Australia’s acrobatic wicketkeeper who became part of folklore

When he debuted for West Perth’s first XI, he was a specialist batsman; established WA wicketkeeper Gordon Becker also represented the club. To further his keeping, Marsh joined the University Club. He made his first-class debut for WA as a specialist batsman against the touring West Indies in 1968–69. He had an up-and-down start, scoring 0 and 104. He married Roslyn in 1969 in WA.

Rodney Marsh dives full length to his right to dismiss World XI captain Garry Sobers for a duck off the bowling of Graeme Watson. Dec 6, 1971.Credit:Fairfax

Marsh started a line of world-class Australian wicketkeeper batsmen. Ian Healy and Adam Gilchrist followed in his padded footsteps. Marsh scored 3633 runs at an average of 26.51 with three centuries and 16 fifties, 343 catches and 12 stumpings in 96 Tests.

Thickset in build with hairy legs and hairier lips, Marsh was combative in approach. His combination of concentration, determination, diving athleticism and skilled glovework made him an object of admiration and inspiration. His tactical expertise and people skills provided a recipe to make him an ideal captain but doors did not open for him.

He thought both deeply and on the spot. He had pleaded with skipper Greg Chappell not to instruct Trevor Chappell to bowl that notorious underarm delivery in a one-day international against New Zealand at the MCG in February 1981. But Greg did not listen, and it became one of the worst controversies in cricket’s history.

Rod Marsh after stumps on January 3, 1981.

Rod Marsh after stumps on January 3, 1981.Credit:Fairfax

Marsh became the first Australian keeper to record a Test century when he scored 118 runs against Pakistan in Adelaide in December 1972. He hit two more Test hundreds: against New Zealand, also in Adelaide, a year later and against England in the historic Centenary Test at the Melbourne Cricket Ground in March 1977.

This was also the first century by an Australian keeper against England. In the same match, Marsh eclipsed Wally Grout’s record of 187 Test dismissals. Earlier, he had narrowly missed hitting a Test hundred in the January 1971 Test, his fifth, when captain Bill Lawry declared the innings closed with Marsh unbeaten on 92.

Rod Marsh launching Swan Breweries' new light beer with Alan Bond, 1984.

Rod Marsh launching Swan Breweries’ new light beer with Alan Bond, 1984.Credit:Fairfax

Let Marsh narrate this tale of a missed milestone from his autobiography, You’ll Keep (written with Ian Brayshaw) in 1975: “Even his [Lawry’s] own partisan crowd could not remain faithful to him after he declared with my score only eight runs short of a century, which would have been the first by an Australian keeper in a Test match. I wasn’t at all upset about it.”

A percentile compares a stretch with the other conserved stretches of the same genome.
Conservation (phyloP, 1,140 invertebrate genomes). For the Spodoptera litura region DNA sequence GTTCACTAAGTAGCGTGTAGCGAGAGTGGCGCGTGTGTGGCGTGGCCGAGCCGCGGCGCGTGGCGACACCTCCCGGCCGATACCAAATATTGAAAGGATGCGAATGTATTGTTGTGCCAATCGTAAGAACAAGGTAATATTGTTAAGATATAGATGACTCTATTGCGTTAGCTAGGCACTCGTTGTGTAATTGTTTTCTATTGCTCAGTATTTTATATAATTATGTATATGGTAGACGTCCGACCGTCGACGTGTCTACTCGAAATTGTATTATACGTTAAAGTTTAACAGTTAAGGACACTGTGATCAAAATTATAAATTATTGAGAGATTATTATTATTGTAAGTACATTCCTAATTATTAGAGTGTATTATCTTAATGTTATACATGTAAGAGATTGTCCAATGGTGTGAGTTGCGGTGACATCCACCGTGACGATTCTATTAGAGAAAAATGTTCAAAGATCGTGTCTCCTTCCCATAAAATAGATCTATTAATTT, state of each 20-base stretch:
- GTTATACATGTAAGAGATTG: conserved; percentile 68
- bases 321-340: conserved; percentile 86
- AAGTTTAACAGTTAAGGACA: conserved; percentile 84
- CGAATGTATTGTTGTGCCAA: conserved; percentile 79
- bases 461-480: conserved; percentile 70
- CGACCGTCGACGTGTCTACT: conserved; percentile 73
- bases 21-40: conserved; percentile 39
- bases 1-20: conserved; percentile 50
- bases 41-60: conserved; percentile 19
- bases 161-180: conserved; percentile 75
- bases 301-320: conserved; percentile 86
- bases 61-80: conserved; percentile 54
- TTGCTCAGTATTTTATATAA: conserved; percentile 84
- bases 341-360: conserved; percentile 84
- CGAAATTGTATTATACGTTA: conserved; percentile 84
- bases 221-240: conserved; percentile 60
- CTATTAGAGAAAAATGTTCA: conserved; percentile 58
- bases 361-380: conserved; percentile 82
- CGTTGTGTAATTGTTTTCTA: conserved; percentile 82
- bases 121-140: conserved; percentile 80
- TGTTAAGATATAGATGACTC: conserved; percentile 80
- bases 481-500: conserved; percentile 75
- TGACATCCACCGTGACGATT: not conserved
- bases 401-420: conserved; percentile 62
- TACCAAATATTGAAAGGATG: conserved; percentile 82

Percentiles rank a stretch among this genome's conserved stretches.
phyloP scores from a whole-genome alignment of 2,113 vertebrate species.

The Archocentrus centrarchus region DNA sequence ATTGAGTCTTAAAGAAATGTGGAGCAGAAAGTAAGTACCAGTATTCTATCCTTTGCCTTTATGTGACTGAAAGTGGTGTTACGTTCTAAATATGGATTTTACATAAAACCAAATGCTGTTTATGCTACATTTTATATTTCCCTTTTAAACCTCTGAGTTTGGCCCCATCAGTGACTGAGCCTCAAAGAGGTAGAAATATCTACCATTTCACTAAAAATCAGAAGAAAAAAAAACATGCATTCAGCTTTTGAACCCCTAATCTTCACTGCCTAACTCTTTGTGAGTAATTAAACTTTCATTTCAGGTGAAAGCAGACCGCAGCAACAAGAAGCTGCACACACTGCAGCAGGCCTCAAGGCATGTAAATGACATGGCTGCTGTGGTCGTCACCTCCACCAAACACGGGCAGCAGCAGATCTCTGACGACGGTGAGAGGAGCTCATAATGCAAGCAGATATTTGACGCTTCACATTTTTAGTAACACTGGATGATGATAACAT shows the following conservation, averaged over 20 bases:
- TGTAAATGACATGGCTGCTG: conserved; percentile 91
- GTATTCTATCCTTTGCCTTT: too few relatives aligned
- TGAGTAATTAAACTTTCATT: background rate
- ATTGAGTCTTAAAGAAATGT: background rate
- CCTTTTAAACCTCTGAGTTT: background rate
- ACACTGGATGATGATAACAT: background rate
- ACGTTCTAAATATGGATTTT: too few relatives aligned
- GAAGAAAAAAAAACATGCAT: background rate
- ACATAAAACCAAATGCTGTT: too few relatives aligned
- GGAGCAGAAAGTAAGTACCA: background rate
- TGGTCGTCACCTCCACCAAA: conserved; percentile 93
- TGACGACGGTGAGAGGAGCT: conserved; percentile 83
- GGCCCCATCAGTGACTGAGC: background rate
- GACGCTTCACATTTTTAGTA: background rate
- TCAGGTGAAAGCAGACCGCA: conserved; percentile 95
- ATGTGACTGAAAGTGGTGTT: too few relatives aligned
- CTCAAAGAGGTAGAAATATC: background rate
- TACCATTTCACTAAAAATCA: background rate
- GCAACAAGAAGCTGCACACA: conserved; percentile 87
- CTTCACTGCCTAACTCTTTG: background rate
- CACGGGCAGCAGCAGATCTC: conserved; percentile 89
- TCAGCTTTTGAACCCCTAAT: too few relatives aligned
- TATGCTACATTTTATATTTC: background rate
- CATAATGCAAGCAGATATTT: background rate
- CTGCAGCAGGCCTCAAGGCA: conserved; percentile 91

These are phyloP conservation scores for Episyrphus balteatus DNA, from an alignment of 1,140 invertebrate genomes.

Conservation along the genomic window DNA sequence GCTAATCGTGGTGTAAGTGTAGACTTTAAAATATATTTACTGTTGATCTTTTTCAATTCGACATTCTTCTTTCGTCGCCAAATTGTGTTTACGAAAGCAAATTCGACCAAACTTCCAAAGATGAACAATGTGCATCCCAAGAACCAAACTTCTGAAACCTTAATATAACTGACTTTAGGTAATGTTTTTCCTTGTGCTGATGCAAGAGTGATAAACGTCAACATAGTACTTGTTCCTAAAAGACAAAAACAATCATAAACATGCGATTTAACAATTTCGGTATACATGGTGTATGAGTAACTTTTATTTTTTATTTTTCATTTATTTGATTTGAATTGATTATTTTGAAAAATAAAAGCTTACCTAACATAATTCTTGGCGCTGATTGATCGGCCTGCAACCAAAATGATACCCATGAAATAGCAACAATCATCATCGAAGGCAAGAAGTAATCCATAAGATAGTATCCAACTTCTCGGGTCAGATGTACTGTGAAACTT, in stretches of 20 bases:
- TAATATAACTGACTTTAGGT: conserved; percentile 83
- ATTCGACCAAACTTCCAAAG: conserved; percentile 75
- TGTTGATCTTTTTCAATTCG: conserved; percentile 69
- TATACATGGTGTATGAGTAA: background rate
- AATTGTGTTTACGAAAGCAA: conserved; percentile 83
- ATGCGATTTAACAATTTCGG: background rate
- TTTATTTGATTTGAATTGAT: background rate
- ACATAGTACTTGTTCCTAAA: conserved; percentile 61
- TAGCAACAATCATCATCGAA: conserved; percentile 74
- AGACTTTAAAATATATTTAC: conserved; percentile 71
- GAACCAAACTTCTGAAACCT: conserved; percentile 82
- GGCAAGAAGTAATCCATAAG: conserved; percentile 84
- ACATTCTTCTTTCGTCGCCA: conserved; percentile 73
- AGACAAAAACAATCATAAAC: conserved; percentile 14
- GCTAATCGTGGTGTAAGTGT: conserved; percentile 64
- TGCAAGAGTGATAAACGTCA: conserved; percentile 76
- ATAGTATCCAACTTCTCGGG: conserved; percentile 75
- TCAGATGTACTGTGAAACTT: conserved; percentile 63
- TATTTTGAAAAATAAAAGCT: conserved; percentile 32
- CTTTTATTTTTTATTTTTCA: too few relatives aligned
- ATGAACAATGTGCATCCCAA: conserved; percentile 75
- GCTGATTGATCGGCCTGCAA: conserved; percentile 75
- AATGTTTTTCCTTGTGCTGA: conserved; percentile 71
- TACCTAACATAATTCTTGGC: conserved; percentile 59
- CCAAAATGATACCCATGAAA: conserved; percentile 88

Marsh was more than just a successful wicketkeeper batsman. His contribution was more than just statistical. He was eye-catching when hitting fours, taking diving catches or stumping amazed batsmen at Test, first-class and in limited-overs cricket. And he spoke his mind without fear.

After retirement, he joined the Channel 9 commentary team. But his views on too many one-day matches angered Kerry Packer, so Marsh was sacked. This turned out well for him and for Australia as he enhanced his reputation as the head coach of the Australian Cricket Academy in Adelaide in the 1990s and early 2000s.

Rodney Marsh at Bradman Oval, Bowral, in 1998.

Rodney Marsh at Bradman Oval, Bowral, in 1998.Credit:Fairfax

The multi-talented Marsh was quick to spot the talents of Ricky Ponting, Glenn McGrath and Brett Lee, among others. In 2001, he ventured overseas where he was appointed head of England’s national academy and was also appointed an England selector. He stepped down in September 2005, England having just won the Ashes for the first time in 16 years. What a glove of irony.

Marsh was made a Member of the Order of the British Empire in the 1982 new year honors and inducted into the Sport Australia Hall of Fame in 1985. He received an Australia Sports Medal in 2000 and a Centenary Medal in 2001. Four years later, he was inducted into the Cricket Hall of Fame by Cricket Australia.

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He authored four cricket books: You’ll KeepGloves of IronyThe Inside Edge and Gloves, Sweat and Tears.

His son, Dan, is a former captain of the Tasmanian cricket team, and his son, Paul, is the chief executive of the AFL Players Association.

Rod Marsh appeared in an episode of Who Do You Think You Are† in 2010 where it was revealed that his grandmother had died after giving birth to one of his aunts, leading his grandfather to put their three children, including Marsh’s father, Ken, up for adoption.

On February 24, Marsh suffered a heart attack while on his way to a charity event in Queensland. He died in hospital in Adelaide on Friday.

Marsh survived by his wife, Ros, and sons Paul, Dan and Jamie.

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